Bryant DeRoy both wrote and photographed for this entry. He writes:
This image of Saxifraga burseriana was taken in the E.H. Lohbrunner Alpine Garden here at UBC Botanical Garden. Saxifraga burseriana is (unsurprisingly) a member of the saxifrage family, and is native to the Eastern Alps and the Dolomites, as well as some locales in the Tridentine Alps (Italy) and the Karawanks (Slovenia and Austria).
This is one of the earlier flowering species of Saxifraga, typically flowering in the late winter or early spring depending on location and altitude. This hardy mat-forming evergreen can be found at altitudes between 600 and 2500 meters in its native habitat. It can survive quite happily at even lower altitudes, making it a popular feature in rock gardens and well-drained troughs in temperate Mediterranean climates.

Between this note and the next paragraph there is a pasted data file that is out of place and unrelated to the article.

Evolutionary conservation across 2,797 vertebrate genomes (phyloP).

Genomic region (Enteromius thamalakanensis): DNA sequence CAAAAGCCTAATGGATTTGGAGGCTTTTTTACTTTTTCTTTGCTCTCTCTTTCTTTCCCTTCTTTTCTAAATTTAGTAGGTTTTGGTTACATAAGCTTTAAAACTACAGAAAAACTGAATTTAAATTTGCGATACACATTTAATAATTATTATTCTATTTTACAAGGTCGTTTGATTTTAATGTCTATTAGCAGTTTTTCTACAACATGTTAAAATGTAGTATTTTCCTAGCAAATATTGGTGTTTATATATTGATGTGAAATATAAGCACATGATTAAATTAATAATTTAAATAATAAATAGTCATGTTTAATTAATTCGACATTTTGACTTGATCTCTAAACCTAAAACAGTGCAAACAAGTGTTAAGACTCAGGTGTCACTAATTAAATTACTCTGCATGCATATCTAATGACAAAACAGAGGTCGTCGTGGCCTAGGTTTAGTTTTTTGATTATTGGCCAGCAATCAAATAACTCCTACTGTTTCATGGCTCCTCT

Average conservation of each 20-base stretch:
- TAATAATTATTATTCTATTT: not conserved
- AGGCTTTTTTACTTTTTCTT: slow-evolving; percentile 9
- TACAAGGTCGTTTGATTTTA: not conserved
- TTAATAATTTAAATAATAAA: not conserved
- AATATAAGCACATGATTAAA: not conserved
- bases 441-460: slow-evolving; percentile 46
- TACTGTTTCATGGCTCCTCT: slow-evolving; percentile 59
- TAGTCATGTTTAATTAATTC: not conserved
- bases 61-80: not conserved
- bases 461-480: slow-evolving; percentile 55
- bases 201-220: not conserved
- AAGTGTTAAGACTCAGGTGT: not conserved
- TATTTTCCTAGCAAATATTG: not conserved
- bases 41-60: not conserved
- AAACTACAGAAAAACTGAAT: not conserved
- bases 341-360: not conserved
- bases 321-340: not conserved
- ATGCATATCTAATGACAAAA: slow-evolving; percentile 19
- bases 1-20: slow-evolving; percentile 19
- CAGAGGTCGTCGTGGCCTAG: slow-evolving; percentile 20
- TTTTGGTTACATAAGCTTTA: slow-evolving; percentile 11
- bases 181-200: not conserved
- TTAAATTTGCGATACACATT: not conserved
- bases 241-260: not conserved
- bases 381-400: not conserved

The flower stems typically reach lengths of 5 to 8 cm (2-3 in.) and the flowers can reach 2.5 cm (1 in.) in diameter. Due to its popularity among horticulturalists and some variability between individual plants, there is a long list of cultivars. More information on how to cultivate this beauty (and some of its relatives) can be found on Kew’s site: Saxifraga burseriana.